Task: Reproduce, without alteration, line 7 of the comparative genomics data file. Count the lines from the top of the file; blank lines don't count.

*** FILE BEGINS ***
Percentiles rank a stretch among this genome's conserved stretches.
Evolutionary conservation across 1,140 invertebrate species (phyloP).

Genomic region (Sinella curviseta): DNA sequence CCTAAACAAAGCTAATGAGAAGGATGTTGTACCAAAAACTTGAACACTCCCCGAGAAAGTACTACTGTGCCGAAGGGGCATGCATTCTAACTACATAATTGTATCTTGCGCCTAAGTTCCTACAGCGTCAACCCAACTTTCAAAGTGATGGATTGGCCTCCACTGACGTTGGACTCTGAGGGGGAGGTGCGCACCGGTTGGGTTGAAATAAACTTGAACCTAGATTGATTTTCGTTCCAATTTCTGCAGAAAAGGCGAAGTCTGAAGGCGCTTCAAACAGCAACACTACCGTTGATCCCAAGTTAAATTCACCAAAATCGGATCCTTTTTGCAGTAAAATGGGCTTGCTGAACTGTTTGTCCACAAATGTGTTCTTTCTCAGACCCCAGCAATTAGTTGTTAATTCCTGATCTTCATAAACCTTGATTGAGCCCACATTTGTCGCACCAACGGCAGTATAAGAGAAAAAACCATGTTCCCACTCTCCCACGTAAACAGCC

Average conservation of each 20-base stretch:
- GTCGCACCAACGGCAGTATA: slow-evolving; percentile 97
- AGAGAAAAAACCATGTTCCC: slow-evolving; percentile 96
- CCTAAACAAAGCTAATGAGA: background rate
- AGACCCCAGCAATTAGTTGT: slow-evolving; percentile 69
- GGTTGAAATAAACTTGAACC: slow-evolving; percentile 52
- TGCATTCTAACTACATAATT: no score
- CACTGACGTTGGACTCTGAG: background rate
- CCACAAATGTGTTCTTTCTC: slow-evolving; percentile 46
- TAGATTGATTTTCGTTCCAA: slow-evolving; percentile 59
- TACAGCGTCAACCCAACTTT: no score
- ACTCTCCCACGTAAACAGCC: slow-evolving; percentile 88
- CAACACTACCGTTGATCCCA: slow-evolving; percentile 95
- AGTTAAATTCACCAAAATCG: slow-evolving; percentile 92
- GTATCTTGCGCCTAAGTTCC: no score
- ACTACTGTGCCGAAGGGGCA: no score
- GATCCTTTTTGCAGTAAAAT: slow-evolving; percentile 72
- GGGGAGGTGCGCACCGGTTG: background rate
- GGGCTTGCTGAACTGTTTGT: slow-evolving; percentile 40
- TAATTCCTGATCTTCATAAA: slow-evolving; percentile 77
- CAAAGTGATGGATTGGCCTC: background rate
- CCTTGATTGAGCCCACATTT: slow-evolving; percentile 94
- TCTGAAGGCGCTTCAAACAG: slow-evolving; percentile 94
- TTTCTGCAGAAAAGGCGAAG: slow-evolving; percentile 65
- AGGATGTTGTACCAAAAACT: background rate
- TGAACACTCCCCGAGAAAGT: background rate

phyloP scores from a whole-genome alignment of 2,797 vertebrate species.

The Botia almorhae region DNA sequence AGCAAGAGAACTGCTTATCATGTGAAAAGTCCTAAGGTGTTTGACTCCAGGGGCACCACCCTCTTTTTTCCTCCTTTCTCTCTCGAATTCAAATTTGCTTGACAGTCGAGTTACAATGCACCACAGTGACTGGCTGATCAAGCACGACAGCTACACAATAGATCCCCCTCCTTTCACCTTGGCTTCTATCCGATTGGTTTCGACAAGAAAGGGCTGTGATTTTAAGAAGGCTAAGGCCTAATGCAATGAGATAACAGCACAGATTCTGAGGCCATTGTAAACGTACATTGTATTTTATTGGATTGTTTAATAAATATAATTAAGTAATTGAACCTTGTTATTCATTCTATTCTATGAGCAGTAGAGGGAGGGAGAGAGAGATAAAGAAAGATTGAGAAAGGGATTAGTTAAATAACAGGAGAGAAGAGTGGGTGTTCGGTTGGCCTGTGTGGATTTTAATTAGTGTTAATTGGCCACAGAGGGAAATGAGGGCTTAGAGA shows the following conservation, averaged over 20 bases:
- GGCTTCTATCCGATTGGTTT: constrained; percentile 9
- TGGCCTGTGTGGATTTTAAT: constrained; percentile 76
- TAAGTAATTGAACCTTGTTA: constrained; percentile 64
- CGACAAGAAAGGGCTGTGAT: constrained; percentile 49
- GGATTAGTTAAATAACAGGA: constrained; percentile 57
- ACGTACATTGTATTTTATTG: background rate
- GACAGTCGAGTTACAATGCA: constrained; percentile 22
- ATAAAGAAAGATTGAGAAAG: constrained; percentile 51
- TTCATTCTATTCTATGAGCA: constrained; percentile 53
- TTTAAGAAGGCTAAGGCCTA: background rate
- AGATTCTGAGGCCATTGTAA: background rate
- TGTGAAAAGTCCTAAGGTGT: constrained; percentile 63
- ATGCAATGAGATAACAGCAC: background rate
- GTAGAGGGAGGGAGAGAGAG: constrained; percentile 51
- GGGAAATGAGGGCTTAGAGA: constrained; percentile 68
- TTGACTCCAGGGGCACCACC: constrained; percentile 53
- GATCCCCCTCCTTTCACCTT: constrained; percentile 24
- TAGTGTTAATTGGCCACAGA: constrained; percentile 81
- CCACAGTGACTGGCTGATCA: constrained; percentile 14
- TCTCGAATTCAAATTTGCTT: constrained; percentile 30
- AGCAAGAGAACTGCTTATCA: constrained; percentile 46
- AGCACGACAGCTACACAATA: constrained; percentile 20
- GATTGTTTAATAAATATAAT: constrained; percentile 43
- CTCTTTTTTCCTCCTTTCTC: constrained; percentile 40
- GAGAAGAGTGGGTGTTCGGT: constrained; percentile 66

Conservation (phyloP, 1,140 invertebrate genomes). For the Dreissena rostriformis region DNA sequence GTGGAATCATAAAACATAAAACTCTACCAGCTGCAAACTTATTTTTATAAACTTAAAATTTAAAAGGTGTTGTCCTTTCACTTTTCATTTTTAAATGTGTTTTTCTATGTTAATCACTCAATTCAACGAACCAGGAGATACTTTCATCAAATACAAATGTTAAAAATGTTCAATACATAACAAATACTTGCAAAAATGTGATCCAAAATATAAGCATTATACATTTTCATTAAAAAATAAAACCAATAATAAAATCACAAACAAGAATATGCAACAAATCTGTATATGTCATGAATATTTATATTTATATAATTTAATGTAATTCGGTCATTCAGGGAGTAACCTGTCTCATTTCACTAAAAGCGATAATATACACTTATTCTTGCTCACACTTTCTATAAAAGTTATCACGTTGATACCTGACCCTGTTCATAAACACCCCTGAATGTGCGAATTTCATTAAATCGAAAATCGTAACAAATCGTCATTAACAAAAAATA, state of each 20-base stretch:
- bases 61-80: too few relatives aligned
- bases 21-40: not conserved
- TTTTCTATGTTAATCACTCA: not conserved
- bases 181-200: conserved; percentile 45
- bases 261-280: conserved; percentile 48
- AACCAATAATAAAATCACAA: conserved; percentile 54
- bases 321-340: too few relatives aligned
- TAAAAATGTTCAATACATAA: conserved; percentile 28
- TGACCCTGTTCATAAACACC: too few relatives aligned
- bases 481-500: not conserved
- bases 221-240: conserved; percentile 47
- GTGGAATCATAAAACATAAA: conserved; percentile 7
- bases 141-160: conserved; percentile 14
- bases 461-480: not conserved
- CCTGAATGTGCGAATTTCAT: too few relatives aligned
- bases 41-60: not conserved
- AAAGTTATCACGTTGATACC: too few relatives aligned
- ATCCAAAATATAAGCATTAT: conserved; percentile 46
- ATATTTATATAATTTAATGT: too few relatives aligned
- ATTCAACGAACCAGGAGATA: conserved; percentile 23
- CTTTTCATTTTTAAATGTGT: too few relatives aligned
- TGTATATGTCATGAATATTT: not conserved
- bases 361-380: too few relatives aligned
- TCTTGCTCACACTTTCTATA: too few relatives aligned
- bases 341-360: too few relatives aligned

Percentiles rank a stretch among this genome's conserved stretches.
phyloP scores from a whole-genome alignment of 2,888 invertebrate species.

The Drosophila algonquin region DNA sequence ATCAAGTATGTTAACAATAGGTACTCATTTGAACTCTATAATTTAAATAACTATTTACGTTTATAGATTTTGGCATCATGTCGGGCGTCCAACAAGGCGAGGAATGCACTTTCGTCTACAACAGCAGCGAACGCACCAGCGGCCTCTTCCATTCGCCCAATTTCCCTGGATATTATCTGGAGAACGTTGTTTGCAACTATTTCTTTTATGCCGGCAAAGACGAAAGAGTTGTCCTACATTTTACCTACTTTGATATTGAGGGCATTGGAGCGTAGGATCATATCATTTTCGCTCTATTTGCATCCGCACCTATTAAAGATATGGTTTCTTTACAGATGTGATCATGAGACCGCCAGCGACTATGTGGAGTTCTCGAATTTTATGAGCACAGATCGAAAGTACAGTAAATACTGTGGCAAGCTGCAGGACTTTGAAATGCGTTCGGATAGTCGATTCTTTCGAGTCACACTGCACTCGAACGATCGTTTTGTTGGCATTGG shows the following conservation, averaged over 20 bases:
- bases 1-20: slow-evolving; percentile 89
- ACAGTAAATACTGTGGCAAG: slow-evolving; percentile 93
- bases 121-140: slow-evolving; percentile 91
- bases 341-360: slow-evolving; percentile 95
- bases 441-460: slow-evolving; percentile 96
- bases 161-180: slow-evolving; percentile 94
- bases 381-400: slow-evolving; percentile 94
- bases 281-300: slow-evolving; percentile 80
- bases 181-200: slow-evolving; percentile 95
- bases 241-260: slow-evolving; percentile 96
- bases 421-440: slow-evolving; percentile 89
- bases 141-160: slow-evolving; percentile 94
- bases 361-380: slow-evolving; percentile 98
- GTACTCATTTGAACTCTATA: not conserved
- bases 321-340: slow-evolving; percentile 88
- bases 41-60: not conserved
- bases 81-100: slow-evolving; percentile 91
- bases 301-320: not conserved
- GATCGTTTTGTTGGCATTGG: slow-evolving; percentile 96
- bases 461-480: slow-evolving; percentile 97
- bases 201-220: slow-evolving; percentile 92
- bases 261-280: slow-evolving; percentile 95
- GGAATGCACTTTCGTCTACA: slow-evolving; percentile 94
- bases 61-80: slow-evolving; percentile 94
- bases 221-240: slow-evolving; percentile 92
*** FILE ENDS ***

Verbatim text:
- CCTAAACAAAGCTAATGAGA: background rate